Trying to get pregnant? Make sure you know the bottom line on baby-making—what you don't understand can affect your bub-to-be's health.
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The following is a summary of the American College of Obstetricians and Gynecologists’ guidelines for exercising while pregnant:
1. In the absence of contraindications (see below), pregnant women are encouraged to engage in 30 minutes or more of moderate exercise a day on most, if not all, days of the week. (See “Don’t Exercise If ...” below.) As always, check with your doctor before beginning an exercise program.
2. During the second and third trimesters, pregnant women should avoid standing motionless for too long and exercising while lying on their backs.
3. A wide range of recreational activities appears to be safe. However, activities with a high risk of falling or abdominal trauma should be avoided; these include basketball, soccer, in-line skating, downhill skiing, horseback riding, ice hockey, gymnastics and vigorous racquet sports.
4. Scuba diving is not safe at any time during pregnancy.
5. Exertion at altitudes of up to 6,000 feet appears safe. However, engaging in physical activities at higher altitudes carries various risks and should be avoided.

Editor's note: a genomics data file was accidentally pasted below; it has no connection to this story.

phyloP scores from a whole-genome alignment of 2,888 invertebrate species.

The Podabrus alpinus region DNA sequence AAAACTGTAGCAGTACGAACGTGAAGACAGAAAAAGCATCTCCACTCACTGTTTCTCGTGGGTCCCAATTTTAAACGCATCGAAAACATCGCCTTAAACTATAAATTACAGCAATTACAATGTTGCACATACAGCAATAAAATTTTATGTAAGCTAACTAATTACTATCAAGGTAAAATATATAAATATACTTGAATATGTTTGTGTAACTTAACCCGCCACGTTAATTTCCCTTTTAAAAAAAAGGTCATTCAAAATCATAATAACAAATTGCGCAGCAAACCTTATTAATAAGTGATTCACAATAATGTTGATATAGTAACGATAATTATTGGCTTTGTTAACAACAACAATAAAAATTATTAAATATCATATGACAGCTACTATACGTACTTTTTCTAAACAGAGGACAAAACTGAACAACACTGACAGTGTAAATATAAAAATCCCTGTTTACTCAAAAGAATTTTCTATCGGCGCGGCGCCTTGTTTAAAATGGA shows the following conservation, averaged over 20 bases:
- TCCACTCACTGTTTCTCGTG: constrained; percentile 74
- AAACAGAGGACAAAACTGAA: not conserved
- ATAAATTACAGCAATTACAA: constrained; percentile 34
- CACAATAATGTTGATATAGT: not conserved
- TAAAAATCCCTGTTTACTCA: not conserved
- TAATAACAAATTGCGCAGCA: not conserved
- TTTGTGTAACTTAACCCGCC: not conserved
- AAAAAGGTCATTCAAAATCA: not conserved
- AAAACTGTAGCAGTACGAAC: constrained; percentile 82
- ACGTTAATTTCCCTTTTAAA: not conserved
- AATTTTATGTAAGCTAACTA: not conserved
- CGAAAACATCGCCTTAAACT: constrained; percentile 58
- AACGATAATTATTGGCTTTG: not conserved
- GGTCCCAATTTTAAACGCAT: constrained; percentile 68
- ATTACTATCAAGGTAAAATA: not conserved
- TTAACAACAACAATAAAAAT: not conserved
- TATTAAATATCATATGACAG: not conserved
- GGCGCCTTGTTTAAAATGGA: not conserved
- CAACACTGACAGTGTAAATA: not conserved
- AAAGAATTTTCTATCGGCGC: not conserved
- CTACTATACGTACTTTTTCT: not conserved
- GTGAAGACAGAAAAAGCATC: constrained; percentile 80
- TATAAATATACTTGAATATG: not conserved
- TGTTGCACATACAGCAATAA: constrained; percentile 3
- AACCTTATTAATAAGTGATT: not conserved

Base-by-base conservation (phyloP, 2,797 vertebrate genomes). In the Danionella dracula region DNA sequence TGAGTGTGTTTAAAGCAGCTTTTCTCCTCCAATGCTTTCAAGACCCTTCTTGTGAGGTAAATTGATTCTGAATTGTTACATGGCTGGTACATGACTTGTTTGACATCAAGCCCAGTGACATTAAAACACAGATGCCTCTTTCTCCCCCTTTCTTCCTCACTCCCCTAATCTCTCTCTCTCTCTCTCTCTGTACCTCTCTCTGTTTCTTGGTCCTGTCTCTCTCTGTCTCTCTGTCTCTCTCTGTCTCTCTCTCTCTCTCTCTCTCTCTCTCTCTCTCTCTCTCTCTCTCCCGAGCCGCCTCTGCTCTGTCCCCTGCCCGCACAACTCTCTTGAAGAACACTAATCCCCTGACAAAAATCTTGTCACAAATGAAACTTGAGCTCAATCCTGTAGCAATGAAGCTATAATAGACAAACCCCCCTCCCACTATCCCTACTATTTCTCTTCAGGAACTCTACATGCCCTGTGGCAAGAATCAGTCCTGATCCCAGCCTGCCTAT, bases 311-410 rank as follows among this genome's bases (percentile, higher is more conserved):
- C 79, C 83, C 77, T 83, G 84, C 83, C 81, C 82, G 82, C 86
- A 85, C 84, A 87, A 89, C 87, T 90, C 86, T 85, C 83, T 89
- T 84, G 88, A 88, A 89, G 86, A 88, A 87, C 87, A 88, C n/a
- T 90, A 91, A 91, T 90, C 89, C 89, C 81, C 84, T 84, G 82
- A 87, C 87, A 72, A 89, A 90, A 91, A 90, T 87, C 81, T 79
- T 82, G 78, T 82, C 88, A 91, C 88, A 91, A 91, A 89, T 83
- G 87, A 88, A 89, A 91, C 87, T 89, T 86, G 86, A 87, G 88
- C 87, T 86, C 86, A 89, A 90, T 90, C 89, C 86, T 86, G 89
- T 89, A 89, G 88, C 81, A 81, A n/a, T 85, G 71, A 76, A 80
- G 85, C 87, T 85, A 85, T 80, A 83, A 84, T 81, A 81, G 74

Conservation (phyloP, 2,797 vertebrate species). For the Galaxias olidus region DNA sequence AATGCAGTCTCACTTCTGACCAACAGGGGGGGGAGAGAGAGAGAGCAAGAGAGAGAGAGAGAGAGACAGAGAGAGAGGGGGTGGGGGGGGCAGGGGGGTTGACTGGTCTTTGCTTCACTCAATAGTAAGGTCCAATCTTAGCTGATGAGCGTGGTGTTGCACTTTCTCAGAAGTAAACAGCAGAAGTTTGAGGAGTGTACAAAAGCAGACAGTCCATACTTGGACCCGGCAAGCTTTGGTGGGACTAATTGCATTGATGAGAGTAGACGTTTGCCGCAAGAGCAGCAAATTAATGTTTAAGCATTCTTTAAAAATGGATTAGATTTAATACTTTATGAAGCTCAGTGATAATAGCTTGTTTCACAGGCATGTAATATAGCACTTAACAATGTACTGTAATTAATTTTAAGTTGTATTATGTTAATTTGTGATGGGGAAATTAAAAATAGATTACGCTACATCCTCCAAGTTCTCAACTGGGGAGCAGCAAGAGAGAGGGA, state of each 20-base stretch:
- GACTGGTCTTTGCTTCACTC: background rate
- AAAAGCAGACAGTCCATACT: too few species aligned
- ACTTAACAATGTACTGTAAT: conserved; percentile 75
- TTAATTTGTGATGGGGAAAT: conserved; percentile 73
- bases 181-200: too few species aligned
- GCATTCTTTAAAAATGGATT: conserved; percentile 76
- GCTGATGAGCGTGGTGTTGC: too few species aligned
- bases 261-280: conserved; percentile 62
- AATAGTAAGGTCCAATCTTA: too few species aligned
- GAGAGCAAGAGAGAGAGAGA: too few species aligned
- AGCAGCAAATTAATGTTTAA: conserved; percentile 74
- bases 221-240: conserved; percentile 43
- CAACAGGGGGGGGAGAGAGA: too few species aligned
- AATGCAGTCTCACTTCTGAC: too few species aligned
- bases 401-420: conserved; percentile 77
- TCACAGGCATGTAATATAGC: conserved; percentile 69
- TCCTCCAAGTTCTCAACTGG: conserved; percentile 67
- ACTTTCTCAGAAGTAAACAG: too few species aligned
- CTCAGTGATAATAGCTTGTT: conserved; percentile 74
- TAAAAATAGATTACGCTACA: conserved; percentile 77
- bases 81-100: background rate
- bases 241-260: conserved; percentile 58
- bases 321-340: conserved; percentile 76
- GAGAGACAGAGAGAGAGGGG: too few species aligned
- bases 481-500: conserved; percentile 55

Don't exercise if...
Aerobic exercise during pregnancy is not safe if you have any of these medical conditions:
■ Significant heart or lung disease
■ An incompetent cervix or cerclage
■ You are carrying more than one baby and are at risk for premature labor
■ Persistent second- or third- trimester bleeding
■ Placenta previa past 26 weeks of pregnancy
■ Premature labor during your current pregnancy
■ Ruptured membranes
■ Preeclampsia (pregnancy-induced hypertension)
Warning Signs to Stop Exercising and Call Your Doctor
■ Vaginal bleeding
■ Dyspnea (difficult or labored breathing) prior to exertion
■ Chest pain
■ Muscle weakness
■ Calf pain or swelling
■ Preterm labor
■ Decreased fetal movement
■ Amniotic fluid leakage